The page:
I’m not suggesting this is the best way to start a band or establish a career, because this is pretty much the way the LYL Band started. Dave remembers that Fine Art had looked to him for words, and once asked, the words that could be songs started building up in him. I had been writing songs for a year or so before I came to the Twin Cities. I had an acoustic and electric guitar, Dave had an old upright piano in his living room. Sometime a few months after Fine Art got underway, in 1979, we started playing together, a two-person version of the traditional song pull. He’d do a song and I do a song and we’d try to figure out what went with what the other was playing.
Whose idea was it to form a band? I think it was likely Dave’s. Dave’s not entirely sure. The broader gestalt of punk and indie breaking out was part of it, including the example of Fine Art of course. We both shared an appreciation of The Fugs, and that anarchic idea of a band that would perform any idea for a song, even if their musical execution might be imperfect. Hell, their LP title “Ballads of Contemporary Protest, Point of Views, and General Dissatisfaction” could have been our tagline too.
The idea of just an acoustic piano and a single guitar as a band was incomplete and we knew it. Even in the loosest standard in the era, we couldn’t be a rock band. As Dave’s songs built up, we performed at a few open mics acoustically as a duo, and we started to call ourselves “punk-folk.” We played several midday informal gigs at the Modern Times restaurant on Chicago Avenue (I worked nights, which cut into more conventional times) and from this short-lived noon-time schedule we named ourselves The Lose Your Lunch Band.
Poet to songwriter to performer: Dave Moore at the keyboards during a 1982 LYL Band concert.
Still a duo in 1982 we recorded our only “official” release, the mostly electric (Dave had bought an old Farfisa organ) Driving the Porcelain Bus. Recorded by Colin Mansfield on what was probably the same 4 track open-reel deck that recorded those Husker Du demos. You can see that we weren’t shy about the emetic band name, but it had nothing to do with the songs we were singing. We sang songs about political subjects, blue-color experiences, and satirized the Me generation. Driving the Porcelain Bus was probably the first cassette only release in the Twin Cities indie scene, but it came before there was a regular distribution method for pre-recorded cassettes. Besides the usual direct sales, I reverse-shoplifted the cassettes (each packaged in a folded brown-paper lunch sack with the track list printed on the paper) dropping them into spaces in the LP bins of record stores. I wonder if any clerks remember being asked to ring up a strange recording that wasn’t actually in inventory?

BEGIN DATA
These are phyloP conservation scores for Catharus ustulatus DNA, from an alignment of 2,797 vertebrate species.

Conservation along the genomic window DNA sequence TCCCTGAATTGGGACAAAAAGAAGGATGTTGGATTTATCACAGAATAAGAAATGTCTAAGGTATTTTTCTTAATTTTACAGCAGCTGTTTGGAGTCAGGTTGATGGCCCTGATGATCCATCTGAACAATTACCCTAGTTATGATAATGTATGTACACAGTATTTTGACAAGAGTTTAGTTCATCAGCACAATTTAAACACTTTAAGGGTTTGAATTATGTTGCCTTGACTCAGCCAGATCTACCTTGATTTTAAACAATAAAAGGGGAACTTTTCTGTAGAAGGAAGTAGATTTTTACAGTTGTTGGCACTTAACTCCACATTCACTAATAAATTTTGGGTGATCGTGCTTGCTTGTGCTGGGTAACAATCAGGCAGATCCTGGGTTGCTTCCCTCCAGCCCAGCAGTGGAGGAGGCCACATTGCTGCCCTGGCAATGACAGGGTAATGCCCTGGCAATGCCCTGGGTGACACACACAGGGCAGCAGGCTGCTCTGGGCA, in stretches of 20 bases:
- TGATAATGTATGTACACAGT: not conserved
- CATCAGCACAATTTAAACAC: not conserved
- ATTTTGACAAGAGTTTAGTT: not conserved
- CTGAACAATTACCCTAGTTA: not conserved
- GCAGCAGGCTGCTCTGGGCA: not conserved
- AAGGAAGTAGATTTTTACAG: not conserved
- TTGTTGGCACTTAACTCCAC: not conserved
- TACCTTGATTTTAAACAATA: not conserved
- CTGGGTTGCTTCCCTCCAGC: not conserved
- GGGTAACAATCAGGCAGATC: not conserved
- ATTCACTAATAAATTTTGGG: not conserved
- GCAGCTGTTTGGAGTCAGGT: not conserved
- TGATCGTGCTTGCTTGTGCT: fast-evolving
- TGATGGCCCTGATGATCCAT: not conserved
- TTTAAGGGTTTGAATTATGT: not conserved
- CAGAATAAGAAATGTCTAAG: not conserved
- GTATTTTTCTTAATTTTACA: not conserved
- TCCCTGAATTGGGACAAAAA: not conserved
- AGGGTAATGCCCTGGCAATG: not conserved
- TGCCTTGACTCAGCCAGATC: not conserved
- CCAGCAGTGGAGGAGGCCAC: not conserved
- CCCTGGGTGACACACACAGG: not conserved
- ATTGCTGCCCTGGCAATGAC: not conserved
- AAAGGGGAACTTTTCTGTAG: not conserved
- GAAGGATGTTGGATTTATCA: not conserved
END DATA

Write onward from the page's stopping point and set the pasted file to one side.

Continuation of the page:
It was the Reagan decade, the rise of the new affabulatory GOP. Dave had lots of song material. We’ll continue the story of Dave’s new-found songwriting in another post, but here’s today’s audio piece: Dave Moore performing his song “Evil Man” live at the Modern Times sometime in 1981 with the two-person LYL Band. Dave is pounding the house piano within an inch of its life and has a vocal mic. The MT sound system had one more channel which meant that I’m trying to get my little acoustic guitar to be heard over the piano while shouting backing vocals into the mic halfway down my body to where the guitar was. I believe I recorded this on a portable cassette recorder sitting somewhere on one of the restaurant’s side tables. As they say in collector’s circles: archival interest only sound quality.
One thought on “The Story of Dave Moore and the LYL Band”
Another good article. except… Maybe you tell this story later on, but it was a remarkable, if short, story that helps define LYL. This is the part where you are doing a cover of Steely Dan’s Do It Again at Modern Times and the lyrical changes upset a customer.
This is long before 2016’s election unleashed a whole population of angry people going off on whatever, whilst being recorded for posterity. And before Lake Street started burning.